2009 Analysis: Argenis Reyes
In 2008, Argenis Reyes was lauded as someone who was seemingly “in the middle of everything” — at least, according to the SNY broadcast crew. It was de rigeur to root for Argenis — the undersized career-minor leaguer getting his first big break — and boo Luis Castillo, who had become an out-of-shape, injury-prone, underperformaing albatross.
What a difference a year makes.
Castillo righted the ship and became something of an ironman at second base (compared to other 2009 Mets anyway), re-establishing himself as an on-base machine and .300 hitter. Castillo’s comeback was central to Argenis remaining in AAA.
His best position is second base, but Argenis is also adequate at shortstop, so it was strange the Mets chose to pull Ramon Martinez’s creaky bones out of bed one morning and make him their torpedero when Jose Reyes hit the DL. Sure, over the long haul the “other” Reyes would become exposed on the left side of second base, but at the time Jose was only “day to day” (or so we were told).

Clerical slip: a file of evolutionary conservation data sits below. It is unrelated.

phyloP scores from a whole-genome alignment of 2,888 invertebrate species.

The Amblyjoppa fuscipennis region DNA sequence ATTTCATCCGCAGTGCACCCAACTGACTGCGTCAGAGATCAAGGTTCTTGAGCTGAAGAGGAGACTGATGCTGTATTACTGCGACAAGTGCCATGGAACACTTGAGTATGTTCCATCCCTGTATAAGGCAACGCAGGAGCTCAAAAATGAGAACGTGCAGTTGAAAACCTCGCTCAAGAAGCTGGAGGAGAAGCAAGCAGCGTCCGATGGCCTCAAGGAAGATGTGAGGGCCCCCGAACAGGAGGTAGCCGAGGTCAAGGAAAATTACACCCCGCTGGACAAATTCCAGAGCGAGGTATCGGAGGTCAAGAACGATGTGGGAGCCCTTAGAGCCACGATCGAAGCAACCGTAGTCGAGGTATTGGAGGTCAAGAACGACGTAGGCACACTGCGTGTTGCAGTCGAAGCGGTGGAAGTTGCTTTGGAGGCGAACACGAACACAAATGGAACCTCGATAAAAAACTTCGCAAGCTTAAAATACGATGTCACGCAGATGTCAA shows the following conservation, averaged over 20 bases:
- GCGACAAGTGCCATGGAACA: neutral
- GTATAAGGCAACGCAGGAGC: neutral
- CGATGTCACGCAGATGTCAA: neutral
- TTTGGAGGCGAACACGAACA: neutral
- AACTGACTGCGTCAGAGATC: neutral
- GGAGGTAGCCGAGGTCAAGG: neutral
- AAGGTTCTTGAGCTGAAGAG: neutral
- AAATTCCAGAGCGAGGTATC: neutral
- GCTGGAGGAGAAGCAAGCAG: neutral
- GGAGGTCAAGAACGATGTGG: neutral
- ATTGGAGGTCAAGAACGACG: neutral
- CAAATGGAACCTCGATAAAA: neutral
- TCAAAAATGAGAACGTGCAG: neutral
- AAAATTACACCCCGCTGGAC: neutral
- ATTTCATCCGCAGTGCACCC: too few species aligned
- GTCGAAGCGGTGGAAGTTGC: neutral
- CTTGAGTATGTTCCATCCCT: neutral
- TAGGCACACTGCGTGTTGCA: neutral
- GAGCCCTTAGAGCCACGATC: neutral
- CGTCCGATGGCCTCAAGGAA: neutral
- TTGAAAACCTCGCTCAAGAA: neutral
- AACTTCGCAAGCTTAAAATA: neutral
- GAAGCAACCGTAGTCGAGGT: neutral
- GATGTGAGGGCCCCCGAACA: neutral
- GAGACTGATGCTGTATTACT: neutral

But that’s water under the bridge. Argenis Reyes managed to make his way into a whopping nine ballgames in 2009, and collected 2 hits in 19 at-bats (.118). Not much to analyze from that.
Argenis did, however, play in 101 games for AAA Buffalo and hit a solid .282 — the second-best average on a really bad-hitting team. He made only 3 errors in 68 games at 2B and made another 3 in 32 games at SS.
Reyes turned 27 years old on the 25th of September, and pretty much “is what he is” — a reliable and fundamentally sound AAA middle infielder. No one will ever consider him a starter in MLB, and his chance to be a big league utilityman is questionable due to a weak bat and limited arm strength. At best he is somewhere between Leo Foster and Billy Smith, which means if this were the 1970s, Argenis would be able to carve out a short career in the bigs. But in the 21st century, he’s strictly filler material for the AAA club, and an emergency stopgap.